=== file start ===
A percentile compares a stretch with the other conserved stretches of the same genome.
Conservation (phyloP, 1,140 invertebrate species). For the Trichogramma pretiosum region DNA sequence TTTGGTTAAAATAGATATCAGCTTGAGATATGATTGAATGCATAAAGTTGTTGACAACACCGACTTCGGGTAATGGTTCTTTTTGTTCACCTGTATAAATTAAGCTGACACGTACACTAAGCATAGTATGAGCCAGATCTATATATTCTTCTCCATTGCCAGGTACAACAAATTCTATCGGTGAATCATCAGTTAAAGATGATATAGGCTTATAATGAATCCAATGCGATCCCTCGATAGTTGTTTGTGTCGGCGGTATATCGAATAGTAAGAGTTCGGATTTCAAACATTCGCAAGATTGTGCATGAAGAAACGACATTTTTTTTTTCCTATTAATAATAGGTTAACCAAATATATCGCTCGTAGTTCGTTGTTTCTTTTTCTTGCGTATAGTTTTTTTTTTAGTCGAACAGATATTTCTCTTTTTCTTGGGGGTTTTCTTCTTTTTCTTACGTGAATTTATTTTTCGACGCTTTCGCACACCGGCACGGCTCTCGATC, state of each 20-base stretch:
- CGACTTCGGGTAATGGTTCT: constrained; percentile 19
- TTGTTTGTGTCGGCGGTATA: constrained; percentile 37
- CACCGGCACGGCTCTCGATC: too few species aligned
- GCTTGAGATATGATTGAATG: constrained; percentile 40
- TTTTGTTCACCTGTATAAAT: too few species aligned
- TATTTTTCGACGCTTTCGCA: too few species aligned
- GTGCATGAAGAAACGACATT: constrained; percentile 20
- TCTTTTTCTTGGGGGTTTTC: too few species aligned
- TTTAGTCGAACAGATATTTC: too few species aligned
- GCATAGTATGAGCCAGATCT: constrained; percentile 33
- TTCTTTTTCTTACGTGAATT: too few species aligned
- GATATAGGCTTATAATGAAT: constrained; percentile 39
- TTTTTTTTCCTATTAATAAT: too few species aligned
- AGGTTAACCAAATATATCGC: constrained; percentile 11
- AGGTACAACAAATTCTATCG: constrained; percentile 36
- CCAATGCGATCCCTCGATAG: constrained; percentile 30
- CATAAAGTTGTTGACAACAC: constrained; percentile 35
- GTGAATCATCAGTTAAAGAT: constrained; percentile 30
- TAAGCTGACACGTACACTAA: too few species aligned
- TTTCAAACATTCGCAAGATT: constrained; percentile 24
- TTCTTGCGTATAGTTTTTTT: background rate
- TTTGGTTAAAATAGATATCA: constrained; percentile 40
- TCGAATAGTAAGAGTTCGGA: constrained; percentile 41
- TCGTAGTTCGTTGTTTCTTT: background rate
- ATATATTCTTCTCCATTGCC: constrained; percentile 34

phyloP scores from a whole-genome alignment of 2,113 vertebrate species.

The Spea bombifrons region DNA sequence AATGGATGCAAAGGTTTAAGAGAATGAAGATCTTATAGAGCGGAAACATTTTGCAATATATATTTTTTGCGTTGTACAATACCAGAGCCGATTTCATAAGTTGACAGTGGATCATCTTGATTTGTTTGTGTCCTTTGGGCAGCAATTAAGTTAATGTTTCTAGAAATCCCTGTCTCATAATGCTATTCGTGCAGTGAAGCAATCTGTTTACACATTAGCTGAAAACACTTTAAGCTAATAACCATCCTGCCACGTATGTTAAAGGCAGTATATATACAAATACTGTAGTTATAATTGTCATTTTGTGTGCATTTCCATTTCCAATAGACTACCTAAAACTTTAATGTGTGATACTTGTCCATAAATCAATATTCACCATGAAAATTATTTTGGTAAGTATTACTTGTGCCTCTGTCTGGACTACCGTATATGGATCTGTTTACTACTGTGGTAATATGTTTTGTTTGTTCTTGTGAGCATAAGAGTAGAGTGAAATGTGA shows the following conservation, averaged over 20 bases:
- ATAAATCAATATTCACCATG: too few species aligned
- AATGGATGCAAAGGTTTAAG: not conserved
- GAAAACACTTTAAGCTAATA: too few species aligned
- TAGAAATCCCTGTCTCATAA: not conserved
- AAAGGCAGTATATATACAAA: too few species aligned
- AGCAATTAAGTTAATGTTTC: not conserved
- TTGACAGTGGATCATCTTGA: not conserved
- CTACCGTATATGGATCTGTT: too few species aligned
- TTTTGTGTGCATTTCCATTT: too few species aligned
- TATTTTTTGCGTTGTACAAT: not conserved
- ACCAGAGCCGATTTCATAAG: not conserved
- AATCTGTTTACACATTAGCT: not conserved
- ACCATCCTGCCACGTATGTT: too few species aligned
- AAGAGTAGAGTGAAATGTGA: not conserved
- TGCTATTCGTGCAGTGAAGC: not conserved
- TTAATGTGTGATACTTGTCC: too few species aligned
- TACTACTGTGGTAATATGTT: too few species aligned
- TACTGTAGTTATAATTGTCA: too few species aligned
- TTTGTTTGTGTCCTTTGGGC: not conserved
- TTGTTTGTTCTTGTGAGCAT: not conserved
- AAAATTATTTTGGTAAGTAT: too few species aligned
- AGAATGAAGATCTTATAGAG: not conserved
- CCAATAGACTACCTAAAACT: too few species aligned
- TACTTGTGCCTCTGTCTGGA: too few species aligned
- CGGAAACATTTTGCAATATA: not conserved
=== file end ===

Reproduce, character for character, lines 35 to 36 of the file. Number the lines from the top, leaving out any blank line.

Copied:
- AGCAATTAAGTTAATGTTTC: not conserved
- TTGACAGTGGATCATCTTGA: not conserved